Earlier this year, record-breaking ocean heat led to a mass coral bleaching event on the Great Barrier Reef – the worst in its history.
In May, the Climate Council travelled to a reef off Port Douglas to investigate the coral bleaching devastation.
This week, we returned to that same reef to inspect the long-term impacts: from coral death, disease and damage; to changes in the composition of the fish community.
In addition to filming our own video (stay tuned) we also brought a group of journalists to document the story for mainstream media.
ABC News coverage
Great Barrier Reef coral dead, damaged from bleaching event, survey finds (read here)
Guardian Australia coverage
'It’s a depressing sight’: climate change unleashes ghostly death on Great Barrier Reef (read here)
While it's great to see some coral have survived the bleaching event, it’s clear that the reef is not as resilient as it once was – and it’s struggling to cope with repeated bleaching events driven by warming waters.
On current levels of climate change, the Great Barrier Reef would be bleached every two years by the mid 2030s – which would leave it no time to recover in between events. We need urgent action to tackle climate change, and limit ocean warming – or our Great Barrier Reef simply cannot survive into the future.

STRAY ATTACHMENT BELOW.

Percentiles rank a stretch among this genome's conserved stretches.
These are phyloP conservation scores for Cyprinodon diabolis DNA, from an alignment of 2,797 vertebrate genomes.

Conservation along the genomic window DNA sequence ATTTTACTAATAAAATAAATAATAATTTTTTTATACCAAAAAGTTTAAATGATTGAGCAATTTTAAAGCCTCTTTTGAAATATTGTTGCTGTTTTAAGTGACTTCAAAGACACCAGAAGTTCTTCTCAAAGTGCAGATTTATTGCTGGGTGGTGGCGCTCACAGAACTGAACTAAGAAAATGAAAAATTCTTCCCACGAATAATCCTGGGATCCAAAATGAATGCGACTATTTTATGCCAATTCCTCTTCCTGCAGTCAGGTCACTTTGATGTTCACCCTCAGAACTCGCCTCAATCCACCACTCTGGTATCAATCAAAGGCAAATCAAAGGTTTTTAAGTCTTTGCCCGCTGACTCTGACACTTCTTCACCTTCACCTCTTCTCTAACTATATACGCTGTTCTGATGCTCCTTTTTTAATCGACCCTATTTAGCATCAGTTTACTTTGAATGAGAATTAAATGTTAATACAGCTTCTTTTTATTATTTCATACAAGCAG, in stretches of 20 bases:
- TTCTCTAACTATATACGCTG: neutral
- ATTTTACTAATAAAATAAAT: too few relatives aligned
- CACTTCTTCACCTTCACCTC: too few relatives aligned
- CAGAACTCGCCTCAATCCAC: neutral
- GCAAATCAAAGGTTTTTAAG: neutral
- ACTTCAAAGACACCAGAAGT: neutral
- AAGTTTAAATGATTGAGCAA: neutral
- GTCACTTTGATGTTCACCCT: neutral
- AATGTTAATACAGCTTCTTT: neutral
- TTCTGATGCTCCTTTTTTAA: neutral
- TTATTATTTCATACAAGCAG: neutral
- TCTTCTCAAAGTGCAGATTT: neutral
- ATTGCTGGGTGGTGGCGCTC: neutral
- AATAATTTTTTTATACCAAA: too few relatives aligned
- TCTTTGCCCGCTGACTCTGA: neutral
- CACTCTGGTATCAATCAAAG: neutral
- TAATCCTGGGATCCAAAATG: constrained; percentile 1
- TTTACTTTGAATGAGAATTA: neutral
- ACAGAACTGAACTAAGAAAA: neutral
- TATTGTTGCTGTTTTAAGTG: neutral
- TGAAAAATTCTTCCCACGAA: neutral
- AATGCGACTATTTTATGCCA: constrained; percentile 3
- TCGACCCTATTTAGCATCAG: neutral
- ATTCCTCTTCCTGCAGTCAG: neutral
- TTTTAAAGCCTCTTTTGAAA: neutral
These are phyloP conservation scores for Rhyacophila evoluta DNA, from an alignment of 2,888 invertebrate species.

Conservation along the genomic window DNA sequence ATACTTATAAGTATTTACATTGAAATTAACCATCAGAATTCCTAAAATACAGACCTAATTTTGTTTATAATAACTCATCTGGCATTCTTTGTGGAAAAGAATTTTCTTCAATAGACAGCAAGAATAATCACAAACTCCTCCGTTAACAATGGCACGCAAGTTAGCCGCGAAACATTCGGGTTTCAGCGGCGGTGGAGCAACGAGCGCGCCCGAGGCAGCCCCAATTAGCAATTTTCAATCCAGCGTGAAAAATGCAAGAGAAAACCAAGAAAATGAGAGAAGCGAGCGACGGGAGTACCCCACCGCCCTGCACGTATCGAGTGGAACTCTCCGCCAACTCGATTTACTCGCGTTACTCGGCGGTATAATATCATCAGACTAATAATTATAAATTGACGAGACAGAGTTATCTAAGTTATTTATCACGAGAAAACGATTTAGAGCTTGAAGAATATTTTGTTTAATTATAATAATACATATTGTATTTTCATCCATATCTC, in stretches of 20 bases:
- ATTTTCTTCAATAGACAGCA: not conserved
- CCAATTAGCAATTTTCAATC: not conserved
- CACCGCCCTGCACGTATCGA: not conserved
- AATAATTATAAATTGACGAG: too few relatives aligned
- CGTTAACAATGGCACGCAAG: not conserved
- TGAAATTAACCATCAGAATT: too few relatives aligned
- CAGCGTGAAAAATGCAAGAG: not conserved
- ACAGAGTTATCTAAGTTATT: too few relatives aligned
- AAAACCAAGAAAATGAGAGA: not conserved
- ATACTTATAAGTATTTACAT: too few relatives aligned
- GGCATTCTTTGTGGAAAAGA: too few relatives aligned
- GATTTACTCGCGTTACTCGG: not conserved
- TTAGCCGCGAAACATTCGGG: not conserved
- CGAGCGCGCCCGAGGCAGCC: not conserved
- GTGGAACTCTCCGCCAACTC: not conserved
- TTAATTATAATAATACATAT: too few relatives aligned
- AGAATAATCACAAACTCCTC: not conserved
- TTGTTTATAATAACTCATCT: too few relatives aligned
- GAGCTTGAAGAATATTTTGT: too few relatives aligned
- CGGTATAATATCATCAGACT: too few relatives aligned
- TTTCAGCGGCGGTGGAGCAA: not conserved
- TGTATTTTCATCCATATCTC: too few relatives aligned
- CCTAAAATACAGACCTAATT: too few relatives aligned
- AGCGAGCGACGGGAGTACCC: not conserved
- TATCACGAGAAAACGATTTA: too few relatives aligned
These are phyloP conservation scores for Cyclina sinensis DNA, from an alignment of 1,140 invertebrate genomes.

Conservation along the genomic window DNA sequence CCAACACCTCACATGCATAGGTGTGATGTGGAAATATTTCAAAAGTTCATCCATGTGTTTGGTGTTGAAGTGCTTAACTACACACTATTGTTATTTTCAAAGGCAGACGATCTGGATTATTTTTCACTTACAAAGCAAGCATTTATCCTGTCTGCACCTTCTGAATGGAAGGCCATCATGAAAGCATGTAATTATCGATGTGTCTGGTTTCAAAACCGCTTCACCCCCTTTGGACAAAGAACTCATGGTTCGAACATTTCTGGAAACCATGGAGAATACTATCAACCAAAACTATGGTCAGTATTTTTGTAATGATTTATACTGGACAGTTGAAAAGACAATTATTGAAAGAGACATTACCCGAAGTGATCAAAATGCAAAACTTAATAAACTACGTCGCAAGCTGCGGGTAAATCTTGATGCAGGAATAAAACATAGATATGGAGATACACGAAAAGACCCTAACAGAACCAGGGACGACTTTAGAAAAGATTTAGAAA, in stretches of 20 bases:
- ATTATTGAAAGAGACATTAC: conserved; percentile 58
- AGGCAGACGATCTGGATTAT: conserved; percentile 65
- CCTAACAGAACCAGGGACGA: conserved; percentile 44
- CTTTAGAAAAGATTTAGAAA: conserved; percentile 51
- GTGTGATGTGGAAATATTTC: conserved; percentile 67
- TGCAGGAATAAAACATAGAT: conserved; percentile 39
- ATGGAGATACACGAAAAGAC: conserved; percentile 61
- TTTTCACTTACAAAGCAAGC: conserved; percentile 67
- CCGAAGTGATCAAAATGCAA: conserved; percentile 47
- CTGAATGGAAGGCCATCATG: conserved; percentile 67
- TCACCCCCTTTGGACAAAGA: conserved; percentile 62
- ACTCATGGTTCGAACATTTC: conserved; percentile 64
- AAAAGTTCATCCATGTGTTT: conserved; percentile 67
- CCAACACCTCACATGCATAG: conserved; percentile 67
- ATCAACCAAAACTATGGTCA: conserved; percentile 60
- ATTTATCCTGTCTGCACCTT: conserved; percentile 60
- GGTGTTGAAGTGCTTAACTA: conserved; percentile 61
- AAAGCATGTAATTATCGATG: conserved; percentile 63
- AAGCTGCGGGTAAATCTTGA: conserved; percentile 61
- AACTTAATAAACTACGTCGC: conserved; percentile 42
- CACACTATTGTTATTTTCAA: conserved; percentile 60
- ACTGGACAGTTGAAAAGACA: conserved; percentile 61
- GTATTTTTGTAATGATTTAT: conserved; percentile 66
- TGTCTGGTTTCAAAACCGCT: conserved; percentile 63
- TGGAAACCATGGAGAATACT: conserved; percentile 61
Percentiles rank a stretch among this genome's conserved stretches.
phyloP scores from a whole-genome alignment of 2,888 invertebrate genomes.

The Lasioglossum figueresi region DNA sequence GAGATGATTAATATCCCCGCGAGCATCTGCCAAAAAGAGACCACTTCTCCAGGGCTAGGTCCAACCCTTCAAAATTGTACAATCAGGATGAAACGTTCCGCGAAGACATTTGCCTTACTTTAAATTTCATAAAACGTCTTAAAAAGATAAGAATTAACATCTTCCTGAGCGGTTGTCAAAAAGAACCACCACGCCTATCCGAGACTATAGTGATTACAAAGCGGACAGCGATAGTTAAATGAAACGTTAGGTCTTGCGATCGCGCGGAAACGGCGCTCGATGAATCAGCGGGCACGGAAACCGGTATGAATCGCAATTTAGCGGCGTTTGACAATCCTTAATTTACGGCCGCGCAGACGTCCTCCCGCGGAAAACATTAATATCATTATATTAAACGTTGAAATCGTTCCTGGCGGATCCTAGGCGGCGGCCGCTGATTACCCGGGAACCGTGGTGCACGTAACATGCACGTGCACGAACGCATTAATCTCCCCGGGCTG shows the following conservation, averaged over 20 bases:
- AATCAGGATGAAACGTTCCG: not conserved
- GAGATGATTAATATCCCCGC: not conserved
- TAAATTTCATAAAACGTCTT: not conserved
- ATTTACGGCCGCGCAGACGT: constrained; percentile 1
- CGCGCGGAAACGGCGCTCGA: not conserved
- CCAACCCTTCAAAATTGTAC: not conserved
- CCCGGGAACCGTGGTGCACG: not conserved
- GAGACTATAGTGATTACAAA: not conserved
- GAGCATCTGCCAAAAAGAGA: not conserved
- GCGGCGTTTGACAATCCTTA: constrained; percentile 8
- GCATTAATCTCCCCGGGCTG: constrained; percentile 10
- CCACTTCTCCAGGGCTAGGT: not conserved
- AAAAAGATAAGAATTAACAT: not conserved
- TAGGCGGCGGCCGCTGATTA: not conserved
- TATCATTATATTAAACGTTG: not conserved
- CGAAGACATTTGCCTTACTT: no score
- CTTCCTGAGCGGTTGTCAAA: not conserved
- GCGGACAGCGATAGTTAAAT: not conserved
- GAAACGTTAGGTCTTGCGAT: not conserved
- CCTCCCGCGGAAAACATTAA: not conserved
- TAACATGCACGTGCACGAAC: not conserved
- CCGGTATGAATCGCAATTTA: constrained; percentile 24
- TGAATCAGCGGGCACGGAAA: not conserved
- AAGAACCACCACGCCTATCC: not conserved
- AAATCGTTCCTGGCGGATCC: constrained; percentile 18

Want more information on climate change and coral bleaching? Check out the Climate Council resources below.
VIDEO: Reef Reality Check
Prof. Tim Flannery travels to a reef off Port Douglas to inspect the coral bleaching damage firsthand.
REPORT: Australia's Coral Reefs Under Threat From Climate Change
Our new report reveals the influence of climate change on the Great Barrier Reef, and provides strong scientific evidence that future bleaching events are likely to become more frequent and severe.
The report finds that rising global ocean temperatures, driven by climate change, have caused the worst mass coral bleaching event in the Great Barrier Reef's history.
SCIENTISTS SOUND THE ALARM: Climate Change is Destroying Our Reefs
In late April, leading Australian scientists resorted to a huge advertisement to get the Great Barrier Reef crisis in the newspaper – funded by 250 Climate Council supporters, and published in the Courier Mail.
In an open letter, 57 experts – with more than 1,200 years of combined experience studying climate change, marine ecosystems and coral reefs – called to transition away from fossil fuels to cleaner sources of energy.
COMMUNICATIONS GUIDE: Great Barrier Reef Bleaching Event
This Communications Guide outlines key facts about the latest coral bleaching event, as well as providing some answers to frequently asked questions.
We hope this guide supports a fact-based public discussion on the risks to the reef.